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The Genographic Project

written by: Rafael•edited by: Paul Arnold•updated: 11/28/2008

DNA holds the information of where we all come from; a route map that can be used to discover how we spread all over the planet. The Genographic Project aims to discover the patterns of human migration from the point our ancestors left Africa 60,000 years ago.

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    The Genographic Project is a genetic project aimed at discovering the patterns of human migration. This 5-year anthropological and genetics study involves analyzing the DNA composition of thousands of people around the world to elucidate the migratory patterns of humankind.

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    The Genographic Project

    The Genographic Project, led by geneticist Spencer Wells is a privately-funded project established between the National Geographic Society, the giant computer company IBM and the Waitt Family Foundation.

    There are 10 regional field offices around the world that collect DNA samples from indigenous populations. Also, the project allows anyone in the world to purchase a DNA self-testing kit (US$100) and send in a sample (buccal swab sample) for DNA analysis. The information obtained is placed on an internet accessible database where a person can consult (with a unique private code) the results. This reveals your ancestral history and the migratory route taken that ends up with you living where you are now.

    There is also an option for you to contribute your DNA to the worldwide database. The information that is in the public domain will be published in scientific peer-reviewed journals once the project is complete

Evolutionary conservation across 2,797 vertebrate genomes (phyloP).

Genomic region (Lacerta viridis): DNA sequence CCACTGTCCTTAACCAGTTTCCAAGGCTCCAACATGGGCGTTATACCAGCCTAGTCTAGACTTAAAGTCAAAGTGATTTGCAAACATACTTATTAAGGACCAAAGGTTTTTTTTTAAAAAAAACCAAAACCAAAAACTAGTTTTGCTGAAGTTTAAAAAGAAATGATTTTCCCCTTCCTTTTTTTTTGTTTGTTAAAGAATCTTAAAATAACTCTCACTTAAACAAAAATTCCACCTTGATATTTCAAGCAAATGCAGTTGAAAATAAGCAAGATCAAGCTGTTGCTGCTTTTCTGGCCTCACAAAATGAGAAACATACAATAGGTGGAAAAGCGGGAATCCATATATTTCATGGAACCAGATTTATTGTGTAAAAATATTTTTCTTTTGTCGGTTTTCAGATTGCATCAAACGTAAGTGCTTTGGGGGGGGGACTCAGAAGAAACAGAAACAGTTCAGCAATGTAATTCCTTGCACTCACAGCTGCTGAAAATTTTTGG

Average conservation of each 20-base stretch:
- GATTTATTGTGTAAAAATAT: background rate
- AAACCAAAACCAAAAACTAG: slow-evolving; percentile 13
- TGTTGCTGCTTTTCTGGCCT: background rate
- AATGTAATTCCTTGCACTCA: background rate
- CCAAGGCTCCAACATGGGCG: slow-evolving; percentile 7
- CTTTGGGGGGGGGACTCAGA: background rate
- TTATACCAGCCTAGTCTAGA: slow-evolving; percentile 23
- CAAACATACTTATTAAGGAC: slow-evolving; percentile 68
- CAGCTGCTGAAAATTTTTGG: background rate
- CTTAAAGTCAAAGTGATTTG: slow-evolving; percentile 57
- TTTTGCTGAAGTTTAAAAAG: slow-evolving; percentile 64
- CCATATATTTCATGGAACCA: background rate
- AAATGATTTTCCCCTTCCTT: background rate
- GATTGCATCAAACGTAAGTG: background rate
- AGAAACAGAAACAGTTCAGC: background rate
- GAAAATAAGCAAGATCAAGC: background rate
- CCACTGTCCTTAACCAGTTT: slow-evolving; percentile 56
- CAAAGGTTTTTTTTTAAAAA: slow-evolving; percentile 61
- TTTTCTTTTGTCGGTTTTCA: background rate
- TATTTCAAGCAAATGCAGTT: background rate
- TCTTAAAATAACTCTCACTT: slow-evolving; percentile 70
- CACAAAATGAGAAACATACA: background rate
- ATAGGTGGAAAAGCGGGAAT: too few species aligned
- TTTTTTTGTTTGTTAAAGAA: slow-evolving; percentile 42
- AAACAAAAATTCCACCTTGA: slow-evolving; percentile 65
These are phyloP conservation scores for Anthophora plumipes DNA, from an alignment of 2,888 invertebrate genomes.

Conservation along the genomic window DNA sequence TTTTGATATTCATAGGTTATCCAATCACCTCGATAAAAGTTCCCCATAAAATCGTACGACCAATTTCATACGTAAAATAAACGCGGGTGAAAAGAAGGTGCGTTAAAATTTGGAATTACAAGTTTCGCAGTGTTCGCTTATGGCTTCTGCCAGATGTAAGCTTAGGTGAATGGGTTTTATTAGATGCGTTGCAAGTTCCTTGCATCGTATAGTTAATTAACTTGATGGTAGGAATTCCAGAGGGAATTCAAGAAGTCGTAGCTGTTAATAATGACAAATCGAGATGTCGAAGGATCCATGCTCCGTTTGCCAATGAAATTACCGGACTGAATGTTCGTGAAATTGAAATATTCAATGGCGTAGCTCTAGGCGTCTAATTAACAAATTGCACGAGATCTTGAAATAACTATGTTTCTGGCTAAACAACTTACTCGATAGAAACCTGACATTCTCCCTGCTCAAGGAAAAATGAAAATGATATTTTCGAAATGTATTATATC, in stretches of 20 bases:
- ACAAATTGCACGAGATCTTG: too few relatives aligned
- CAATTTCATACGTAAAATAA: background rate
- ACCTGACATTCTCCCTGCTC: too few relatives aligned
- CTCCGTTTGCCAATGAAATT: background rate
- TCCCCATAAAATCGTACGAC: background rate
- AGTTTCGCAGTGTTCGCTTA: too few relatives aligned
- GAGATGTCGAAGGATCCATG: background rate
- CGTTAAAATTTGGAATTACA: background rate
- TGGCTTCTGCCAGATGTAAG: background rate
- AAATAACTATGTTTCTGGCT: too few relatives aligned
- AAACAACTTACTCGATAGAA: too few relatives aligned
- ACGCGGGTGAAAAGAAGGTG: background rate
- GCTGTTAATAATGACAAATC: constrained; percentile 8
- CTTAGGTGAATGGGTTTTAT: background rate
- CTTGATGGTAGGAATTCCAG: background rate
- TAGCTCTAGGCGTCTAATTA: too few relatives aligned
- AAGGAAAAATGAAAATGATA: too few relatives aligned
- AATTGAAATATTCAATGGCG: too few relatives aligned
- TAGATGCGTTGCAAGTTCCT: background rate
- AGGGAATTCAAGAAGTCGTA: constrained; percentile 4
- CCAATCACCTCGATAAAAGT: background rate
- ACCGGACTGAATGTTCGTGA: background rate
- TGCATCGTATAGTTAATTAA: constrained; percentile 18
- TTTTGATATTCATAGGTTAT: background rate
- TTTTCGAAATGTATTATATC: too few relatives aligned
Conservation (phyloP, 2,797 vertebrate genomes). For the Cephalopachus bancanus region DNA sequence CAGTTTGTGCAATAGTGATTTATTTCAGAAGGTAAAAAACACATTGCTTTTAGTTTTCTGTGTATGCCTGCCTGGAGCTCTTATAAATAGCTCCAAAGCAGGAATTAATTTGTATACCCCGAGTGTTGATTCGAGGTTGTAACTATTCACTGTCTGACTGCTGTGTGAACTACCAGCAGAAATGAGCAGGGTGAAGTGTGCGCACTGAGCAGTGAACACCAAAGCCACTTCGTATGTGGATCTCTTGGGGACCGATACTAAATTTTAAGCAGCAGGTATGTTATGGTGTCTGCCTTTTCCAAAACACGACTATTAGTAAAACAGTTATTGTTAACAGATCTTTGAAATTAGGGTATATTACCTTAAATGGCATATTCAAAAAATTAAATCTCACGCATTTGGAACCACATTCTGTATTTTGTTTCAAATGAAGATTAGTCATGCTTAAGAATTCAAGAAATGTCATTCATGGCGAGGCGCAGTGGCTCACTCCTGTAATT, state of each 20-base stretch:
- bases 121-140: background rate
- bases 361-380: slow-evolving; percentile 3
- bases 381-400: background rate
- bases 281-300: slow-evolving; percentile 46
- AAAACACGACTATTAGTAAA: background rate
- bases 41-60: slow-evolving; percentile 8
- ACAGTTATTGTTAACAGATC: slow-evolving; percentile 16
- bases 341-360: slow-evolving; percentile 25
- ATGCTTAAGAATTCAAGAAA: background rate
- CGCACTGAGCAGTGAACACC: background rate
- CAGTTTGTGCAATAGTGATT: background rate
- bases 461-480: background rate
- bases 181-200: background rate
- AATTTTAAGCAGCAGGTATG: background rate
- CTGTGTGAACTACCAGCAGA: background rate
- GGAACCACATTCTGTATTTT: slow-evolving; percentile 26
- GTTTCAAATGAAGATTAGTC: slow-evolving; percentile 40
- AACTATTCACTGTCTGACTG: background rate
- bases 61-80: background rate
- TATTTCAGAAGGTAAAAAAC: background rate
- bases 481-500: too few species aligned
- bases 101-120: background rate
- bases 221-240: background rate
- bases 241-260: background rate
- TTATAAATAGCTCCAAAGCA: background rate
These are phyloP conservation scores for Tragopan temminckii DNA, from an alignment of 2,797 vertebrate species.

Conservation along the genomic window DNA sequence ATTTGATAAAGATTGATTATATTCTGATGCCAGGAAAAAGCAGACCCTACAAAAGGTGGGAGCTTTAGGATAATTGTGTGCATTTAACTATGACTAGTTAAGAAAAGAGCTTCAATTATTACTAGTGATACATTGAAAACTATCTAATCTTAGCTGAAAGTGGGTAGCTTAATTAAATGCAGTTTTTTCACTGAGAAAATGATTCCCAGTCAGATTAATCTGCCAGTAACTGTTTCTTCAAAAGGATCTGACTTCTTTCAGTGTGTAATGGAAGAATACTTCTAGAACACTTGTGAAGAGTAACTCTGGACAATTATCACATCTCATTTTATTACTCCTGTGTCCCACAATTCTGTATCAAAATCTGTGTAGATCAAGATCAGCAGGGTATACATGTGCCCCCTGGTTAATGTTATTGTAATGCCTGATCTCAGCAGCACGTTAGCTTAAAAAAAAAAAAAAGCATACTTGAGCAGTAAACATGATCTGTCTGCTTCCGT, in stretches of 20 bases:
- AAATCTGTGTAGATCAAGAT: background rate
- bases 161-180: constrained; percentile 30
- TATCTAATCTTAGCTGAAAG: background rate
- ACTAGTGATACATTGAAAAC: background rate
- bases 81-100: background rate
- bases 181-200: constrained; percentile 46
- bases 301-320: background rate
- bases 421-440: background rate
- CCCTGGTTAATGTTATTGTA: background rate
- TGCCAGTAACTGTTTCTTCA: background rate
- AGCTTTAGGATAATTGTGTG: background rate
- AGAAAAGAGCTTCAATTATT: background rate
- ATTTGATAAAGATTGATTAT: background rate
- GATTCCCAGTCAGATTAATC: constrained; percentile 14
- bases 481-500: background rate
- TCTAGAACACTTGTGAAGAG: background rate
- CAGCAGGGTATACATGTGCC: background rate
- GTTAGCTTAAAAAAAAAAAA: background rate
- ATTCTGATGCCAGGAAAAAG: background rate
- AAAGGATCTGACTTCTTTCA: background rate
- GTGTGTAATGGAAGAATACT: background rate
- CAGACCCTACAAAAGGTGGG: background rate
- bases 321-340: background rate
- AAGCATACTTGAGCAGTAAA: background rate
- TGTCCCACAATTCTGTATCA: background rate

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    Genetic Basis of the Genographic Project

    Human DNA is transferred from parents to child in a shuffled, recombined form - a mixture of maternal and paternal DNA. That makes it difficult to study lines of descent when there are no fixed markers, as everything is jumbled about. However, some parts of the genome come through the generations relatively unscathed. Within these 'unscathed' regions there are occasional variations, random spelling mistakes in the DNA sequence. They don't happen often and as such become fixed in time - the same mutation will pass down the centuries. These are markers of descent and are used to pinpoint population movements. By following these markers throughout the world it is possible to establish the patterns of human migration.

    More specifically, the genetic markers on mitochondrial DNA (HVR1 & 2) and Y-chromosomes (several microsatellite markers and haplogroup-defining SNPs) are used to trace and follow people’s ancestry and genetic history.

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    How Did I Get Here?

    The scientific consensus is that around 60,000 years ago a group of African ancestors got itchy feet and began to migrate. Over time people spread out to all parts of the planet. The Genographic Projects aims to understand how they got there and the routes that were taken. As well as finding out where we all came from, the research will answer, for the individuals taking part, a fascinating question - "How did I get here?"